Well, we’ve come to the end of a tumultuous quarter for the markets, and for the world. As I reflect on this, I’m struck by a sense of being trapped in a long-term “Groundhog Day” plot-line. I keep waking up to news of market turmoil followed by political turmoil, exacerbating more market turmoil, rinse, repeat. And I begin to wonder if this is the nature of things when you live in a globally connected market economy and a 24/7 news cycle. Or maybe it’s the human condition. By this I mean simply that we’re always looking “as through a glass, darkly.”
When I feel this confounded, it’s helpful for me to go back to basics:
- One cannot predict the short-term movements of the market; thus,
- One shouldn’t try, because in doing so one (that “one” would be me and my trusty team) could make things worse; thus,
- Always remember that a portfolio is both PERSONAL and PARTICULAR: It is about knowing your client extremely well and understanding how much money they will need, and when they will need it.
That said, we are concerned about a few dark clouds on the horizon, and we’re tracking them carefully.
First, consumer debt set an all-time high at the end of the fourth quarter in 2017, soaring to $13.15 TRILLION according to the Federal Reserve Bank of New York’s Center for Microeconomic Data. The bulk of this debt is mortgage debt, at $8.8 trillion. The good news is that this is still 4.4% below the mortgage debt record set in 2007. The bad news is that the remainder is in home equity debt, auto loans, credit cards, and of course student loan debt at $1.38 trillion. As interest rates rise, servicing this debt could become more difficult for the debtors, and thus defaults could increase.
Second, corporate debt is at its highest level since the financial crisis, relative to GDP. According to the Federal Reserve, corporate debt has risen by $1 trillion in the past two years. Corporations have been able to borrow at extremely low rates, and had they used this money to increase their capacity to prepare for increased growth, this would be less worrying. Instead, the bulk of the money borrowed has helped increase their share prices via share buy backs, which in turn has fueled increased share prices. For now, as long as the economy expands and interest rates don’t rise TOO quickly, things are likely fine. If either scenario goes wrong, however, there could be trouble not just in high yield bonds, but with higher quality corporate bonds as well.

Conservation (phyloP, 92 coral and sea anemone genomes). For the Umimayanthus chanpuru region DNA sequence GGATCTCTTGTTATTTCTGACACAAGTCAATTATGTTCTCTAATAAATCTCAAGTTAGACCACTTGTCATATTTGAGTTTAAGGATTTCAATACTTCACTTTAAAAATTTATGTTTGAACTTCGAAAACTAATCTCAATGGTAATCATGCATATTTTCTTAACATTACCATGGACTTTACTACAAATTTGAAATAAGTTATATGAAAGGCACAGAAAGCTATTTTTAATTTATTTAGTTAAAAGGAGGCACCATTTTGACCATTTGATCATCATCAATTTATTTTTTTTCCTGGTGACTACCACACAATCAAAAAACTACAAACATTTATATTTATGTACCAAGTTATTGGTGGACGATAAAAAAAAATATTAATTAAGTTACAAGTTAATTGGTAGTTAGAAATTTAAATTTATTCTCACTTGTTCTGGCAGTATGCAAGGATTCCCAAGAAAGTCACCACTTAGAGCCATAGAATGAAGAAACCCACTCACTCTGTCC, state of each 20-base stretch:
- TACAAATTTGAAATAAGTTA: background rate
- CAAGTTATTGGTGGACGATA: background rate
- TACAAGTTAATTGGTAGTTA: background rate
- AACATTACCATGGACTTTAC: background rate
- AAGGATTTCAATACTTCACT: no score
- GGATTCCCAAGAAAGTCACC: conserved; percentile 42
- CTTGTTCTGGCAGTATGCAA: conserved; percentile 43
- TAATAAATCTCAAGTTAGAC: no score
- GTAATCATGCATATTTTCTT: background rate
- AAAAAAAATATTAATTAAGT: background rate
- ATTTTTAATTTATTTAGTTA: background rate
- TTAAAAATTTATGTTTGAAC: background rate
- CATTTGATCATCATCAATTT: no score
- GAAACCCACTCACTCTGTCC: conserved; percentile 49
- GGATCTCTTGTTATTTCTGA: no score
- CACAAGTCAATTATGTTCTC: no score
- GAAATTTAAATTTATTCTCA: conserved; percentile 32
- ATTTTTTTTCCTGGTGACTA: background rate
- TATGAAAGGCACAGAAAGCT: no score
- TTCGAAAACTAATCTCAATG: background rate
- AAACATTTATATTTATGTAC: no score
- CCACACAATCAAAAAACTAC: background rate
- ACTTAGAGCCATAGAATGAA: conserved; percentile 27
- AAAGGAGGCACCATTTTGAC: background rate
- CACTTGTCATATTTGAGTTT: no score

Third and finally, government borrowing reached a debt-to-GDP ratio of 105.4 as of the end of 2017. I don’t need to recount the headlines indicating that this is going higher given the recent tax policy changes. The 105.4 puts us third among developed nations. Japan takes the first spot at 253, then Spain at 131.80. What does this mean? It depends on who you read and your estimations of growth for the US economy. Minimally it SEEMS to mean that in order to fund our debt, we will need to sell more treasuries. And to sell more treasuries it would SEEM that we would have to offer a higher interest rate to get folks (individuals, companies, other countries) to buy those treasuries. So, rates should rise, theoretically at least. How much and how fast is anybody’s guess.
Given all these concerns, what are we advising our clients to do? Well, it depends:
If you are already in retirement and/or using your portfolio to supplement your income, we’ve already begun to raise more cash for your “silo.” We are alert and defensive.
If you are five to ten years away from that moment when you will “make work optional,” but are anticipating using your portfolio to supplement your income in retirement, we’re adjusting our expectations of growth going forward when we make calculations about how much you need to save and where best to invest the money. And we’re mindful that bonds, because of the likelihood of rising rates, are not the safe haven they have been in the past. Thus, we will continue to maintain a high stock exposure and check-in with you about how much of a “ride” you can stand before you become motion-sick and want to sell out when the inevitable declines get going.
And finally, if you are in your 40s or younger, this is a great time to ramp up your savings, pay down your variable rate debt, and do your best to ignore the near-term market gyrations. Despite our debt concerns, we do not believe the global market economy is going anywhere, so saving and investing into it and taking the long view is our best advice. If you’re tempted to believe that rising sea levels, pollution, or political decay will change everything, I remind you of my favorite mantra: “Apocalypse is not a retirement plan.” Don’t let your fears make you complacent about planning for your future or the future of those you love. Every generation has toyed with the thought that it was “the end one.” So far, they have all been wrong.
And remember these wise words: “We’re all just walking each other home.”
(a quote from Ram Dass, but sometimes attributed to Rumi – perhaps it’s both?)
The photo above was taken by Tom Barrett from Unsplash.